You’re welcome: A baba ghanouj primer.

Despite growing up in a small place, I think I’ve always had an urban sensibility. The bustle and verve of city life rosies my cheeks — it vivifies! it uplifts! (It makes me use verbs like “vivify” and “uplift.”) In the city, the mundane is the urbane: I love to keep the pace of the sidewalk queue during rush hour, to judge how much I should buy at the market by how much I am willing to carry home on foot, to not know the names of my neighbors but to say hello to them anyways. It’s an anonymous life, but a stirring one; it works for me. In fact, I love it.

[Leaf Parade. You're welcome: A baba ghanouj primer.]:

Meanwhile, they call northeastern Connecticut the “Quiet Corner.” Ostensibly, there isn’t much going on there. Of course, there is a lot of agriculture — people growing mushrooms and milking cows, selling pumpkins and autumn-hued mums on the side of the road, things like that. It’s rustic. Peaceful. A sylvan escape. It’s heavy on the beauty, despite being a little short on the verve.

It’s where I went to college. And grad school.

[Leaf Parade. You're welcome: A baba ghanouj primer.]:

I transferred to the University of Connecticut after having spent my freshman year of college living in Chicago where my tenth-story bedroom window looking out to the Sears Tower, just a few blocks away. Retreating to Connecticut was a change of pace, and admittedly, I didn’t love Storrs. I appreciated it, and I appreciate it still (a gift of nostalgia, no doubt), but it was harder for me to quarry a niche there. It was less automatic.

[Leaf Parade. You're welcome: A baba ghanouj primer.]:

And then, part-way through my first semester, I discovered Sara’s Pockets. There was something about this place that was out of the ordinary, that is out of the ordinary still. I had never been to a falafel shop before. What was a falafel anyways? When I entered the cumin-scented space, Sara was in the back kitchen, chopping vegetables and singing in a language I didn’t understand. Meanwhile, Samir was waiting by the counter to help me order. “You’re welcome! You’re welcome!” he said, over and over — a delicious little recitation. He must have said it 25 times: “You are welcome.” He said it instead of “Okay” and in place of “Umm.” He said it when he hadn’t been thanked. It was clear that I was — simply — welcome.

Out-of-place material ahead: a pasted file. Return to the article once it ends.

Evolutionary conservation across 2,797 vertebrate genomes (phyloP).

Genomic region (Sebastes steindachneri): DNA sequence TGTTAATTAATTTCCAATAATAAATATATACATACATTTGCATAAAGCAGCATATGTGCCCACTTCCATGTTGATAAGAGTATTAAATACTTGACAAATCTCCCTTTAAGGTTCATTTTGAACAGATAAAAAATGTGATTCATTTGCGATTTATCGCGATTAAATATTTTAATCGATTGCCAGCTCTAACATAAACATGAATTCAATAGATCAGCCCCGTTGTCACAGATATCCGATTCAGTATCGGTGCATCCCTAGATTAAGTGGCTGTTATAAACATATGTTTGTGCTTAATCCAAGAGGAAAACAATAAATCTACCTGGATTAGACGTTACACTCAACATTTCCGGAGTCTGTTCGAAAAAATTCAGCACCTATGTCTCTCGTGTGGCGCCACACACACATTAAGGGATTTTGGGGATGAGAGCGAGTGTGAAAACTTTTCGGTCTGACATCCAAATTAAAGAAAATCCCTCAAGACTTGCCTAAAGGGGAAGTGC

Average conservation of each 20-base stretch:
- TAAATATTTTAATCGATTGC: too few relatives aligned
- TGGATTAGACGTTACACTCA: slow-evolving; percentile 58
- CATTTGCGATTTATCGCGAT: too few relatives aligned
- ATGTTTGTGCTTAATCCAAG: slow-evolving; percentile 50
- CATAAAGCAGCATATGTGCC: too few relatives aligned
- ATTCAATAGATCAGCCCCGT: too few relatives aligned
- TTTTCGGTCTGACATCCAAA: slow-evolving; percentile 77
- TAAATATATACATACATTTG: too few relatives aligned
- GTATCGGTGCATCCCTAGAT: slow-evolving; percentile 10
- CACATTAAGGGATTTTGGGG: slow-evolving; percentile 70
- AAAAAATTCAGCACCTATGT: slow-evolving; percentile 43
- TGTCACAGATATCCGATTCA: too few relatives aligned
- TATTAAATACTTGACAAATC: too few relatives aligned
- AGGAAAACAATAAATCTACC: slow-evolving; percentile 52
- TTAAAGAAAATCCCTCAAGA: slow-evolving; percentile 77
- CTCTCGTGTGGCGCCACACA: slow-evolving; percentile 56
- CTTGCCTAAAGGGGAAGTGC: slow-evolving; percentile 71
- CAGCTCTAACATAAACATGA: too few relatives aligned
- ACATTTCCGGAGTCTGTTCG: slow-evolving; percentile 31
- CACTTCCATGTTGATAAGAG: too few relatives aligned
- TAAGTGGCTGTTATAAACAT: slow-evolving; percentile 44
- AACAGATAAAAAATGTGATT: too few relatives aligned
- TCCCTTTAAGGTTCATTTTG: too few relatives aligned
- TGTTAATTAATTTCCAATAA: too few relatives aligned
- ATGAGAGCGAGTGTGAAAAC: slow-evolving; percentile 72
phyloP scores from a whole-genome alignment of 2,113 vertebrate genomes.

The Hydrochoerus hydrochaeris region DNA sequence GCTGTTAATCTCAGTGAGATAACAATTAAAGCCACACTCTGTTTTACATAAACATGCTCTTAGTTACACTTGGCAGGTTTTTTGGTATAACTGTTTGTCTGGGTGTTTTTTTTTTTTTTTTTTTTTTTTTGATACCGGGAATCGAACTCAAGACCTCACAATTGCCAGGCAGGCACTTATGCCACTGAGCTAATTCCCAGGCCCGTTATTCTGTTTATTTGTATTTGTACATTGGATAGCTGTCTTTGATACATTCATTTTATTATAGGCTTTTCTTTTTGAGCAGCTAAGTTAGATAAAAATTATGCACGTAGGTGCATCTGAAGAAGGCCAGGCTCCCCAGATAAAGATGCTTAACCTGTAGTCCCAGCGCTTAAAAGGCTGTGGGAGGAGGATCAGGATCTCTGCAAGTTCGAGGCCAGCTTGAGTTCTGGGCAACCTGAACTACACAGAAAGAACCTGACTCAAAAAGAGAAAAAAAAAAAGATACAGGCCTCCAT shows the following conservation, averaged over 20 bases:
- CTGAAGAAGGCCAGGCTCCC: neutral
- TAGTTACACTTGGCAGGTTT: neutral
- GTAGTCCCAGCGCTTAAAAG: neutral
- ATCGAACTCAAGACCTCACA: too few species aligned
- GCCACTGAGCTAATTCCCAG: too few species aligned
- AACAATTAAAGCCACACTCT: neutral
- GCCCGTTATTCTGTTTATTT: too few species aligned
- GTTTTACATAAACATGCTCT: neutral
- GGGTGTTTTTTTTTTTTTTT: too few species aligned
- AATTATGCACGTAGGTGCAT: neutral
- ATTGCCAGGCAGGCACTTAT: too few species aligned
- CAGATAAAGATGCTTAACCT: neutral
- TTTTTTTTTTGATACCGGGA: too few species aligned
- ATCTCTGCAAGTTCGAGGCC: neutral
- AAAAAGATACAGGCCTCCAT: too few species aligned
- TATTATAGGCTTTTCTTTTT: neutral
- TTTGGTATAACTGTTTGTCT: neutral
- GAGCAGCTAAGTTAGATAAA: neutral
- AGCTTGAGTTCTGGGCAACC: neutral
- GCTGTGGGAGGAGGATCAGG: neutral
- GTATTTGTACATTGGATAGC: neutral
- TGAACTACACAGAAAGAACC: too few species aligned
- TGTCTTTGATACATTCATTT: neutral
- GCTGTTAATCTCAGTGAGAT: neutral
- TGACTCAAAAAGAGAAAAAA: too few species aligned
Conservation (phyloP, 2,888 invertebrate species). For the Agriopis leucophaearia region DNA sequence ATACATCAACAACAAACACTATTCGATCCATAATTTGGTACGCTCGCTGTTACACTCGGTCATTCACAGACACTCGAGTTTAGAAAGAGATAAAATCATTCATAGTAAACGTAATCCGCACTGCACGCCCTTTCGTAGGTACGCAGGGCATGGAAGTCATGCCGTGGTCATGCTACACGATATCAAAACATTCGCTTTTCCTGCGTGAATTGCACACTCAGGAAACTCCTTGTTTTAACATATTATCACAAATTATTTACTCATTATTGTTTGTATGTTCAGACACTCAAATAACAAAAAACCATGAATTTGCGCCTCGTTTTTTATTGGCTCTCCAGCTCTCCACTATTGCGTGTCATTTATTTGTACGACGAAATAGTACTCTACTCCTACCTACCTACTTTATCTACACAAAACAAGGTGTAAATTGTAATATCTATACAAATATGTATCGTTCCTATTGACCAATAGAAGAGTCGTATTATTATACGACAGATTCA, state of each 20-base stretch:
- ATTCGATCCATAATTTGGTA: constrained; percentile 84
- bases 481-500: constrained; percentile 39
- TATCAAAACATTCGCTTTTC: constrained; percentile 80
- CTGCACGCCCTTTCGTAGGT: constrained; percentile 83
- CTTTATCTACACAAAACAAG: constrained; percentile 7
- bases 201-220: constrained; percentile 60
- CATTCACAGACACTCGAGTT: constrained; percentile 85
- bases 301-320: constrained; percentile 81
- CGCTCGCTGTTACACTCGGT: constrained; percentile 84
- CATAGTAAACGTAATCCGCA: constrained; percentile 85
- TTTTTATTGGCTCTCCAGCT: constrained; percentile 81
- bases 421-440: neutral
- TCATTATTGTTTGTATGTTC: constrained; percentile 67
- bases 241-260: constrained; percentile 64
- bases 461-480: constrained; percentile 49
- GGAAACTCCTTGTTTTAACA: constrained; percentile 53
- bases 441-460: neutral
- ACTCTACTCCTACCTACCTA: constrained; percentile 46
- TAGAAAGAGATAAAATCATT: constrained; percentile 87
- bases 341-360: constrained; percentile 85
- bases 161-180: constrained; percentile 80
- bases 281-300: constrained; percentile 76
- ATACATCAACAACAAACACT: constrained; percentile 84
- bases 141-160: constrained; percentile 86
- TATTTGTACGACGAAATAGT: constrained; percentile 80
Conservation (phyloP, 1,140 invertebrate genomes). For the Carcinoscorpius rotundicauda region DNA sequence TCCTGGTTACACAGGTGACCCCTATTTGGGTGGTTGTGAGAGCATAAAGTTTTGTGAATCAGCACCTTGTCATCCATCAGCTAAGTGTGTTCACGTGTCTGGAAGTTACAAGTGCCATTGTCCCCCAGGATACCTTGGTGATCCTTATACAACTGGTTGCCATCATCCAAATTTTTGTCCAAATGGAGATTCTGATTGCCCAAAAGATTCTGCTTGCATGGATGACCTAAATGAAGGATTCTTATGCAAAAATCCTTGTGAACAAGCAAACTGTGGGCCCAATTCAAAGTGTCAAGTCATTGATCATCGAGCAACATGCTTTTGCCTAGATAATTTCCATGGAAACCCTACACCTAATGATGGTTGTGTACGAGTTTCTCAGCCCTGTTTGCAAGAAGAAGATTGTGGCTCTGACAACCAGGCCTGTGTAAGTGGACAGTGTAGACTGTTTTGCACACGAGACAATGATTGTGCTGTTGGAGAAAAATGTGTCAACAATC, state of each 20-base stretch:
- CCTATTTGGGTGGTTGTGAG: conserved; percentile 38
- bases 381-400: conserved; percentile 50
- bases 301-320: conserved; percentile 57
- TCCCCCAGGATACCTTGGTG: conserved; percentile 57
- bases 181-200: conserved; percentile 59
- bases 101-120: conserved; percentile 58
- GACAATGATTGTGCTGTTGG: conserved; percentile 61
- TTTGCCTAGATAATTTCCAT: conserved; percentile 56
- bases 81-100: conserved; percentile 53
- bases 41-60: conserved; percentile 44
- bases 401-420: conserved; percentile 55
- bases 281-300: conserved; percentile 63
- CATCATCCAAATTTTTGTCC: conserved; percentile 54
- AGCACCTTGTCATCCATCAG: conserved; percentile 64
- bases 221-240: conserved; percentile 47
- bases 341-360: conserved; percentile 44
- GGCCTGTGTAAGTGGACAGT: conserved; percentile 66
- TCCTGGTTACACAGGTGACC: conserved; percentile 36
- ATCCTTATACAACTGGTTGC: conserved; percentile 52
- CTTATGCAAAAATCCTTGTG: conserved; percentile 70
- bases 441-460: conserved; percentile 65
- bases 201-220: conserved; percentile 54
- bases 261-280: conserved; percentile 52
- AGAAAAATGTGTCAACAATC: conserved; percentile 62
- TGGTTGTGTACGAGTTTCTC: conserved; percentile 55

[Leaf Parade. You're welcome: A baba ghanouj primer.]:

“Baba ghanouj?” he had asked. I didn’t know what this was, so I said, “No, thanks.” It looked kind of lumpy. Viscid, and likely replete with ingredients with which I was unfamiliar. He repeated, “Baba ghanouj,” and took a piece of flatbread, covered it in a crest of the stuff, and handed it to me. “You’re welcome!” I ate from the tree, and found knowledge.

[Leaf Parade. You're welcome: A baba ghanouj primer.]:

I ended up bringing a pint of the stuff home with me. He put it in a little brown paper bag and then placed a wax envelope of complimentary baklava on top. “Try that too.” He smiled. He winked. As I left the shop, he welcomed me once more.

I walked back to my dorm, the “Quiet Corner” abounding as a backdrop of insidious green hills and empty, rolling sidewalks — an abject Arcadia. But I was full — and I was welcome.


Baba ghanouj

Yield: About 3 cups


  • 2 medium to large eggplant
  • 1/3 cup tahini paste
  • 1 lemon, zested and juiced
  • 4 cloves garlic, minced
  • 1 teaspoon ground cumin
  • 1 1/2 teaspoon sea salt
  • 1 tablespoon fresh parsley, cilantro, or oregano, chopped
  • Olive oil to serve (optional)


  1. Preheat your oven to 375 degrees Fahrenheit. Wash your eggplant and puncture them a few times with a fork.
  2. If you have a gas range, turn it on high and carefully char the eggplant on the flame for about 5 minutes. (If your range is electric, no worries, just skip this step. The char will make the eggplant smoky.)
  3. Place the eggplant on a baking sheet and cook until they’re soft. A sharp knife should pierce through the flesh without resistance.
  4. Let the eggplant cool, then split them open and remove the skin.
  5. Put the eggplant “meat” in a bowl with the other ingredients and combine until smooth with an immersion blender (alternatively, you can use a food processor or a good-quality blender).
  6. Drizzle your serving with some extra virgin olive oil, if you’d like, and serve with crisp veggies or pita.

Note: Don’t throw away the eggplant skin! Drizzle it with some tahini, sprinkle it with the last drops of your lemon wedge, and enjoy!


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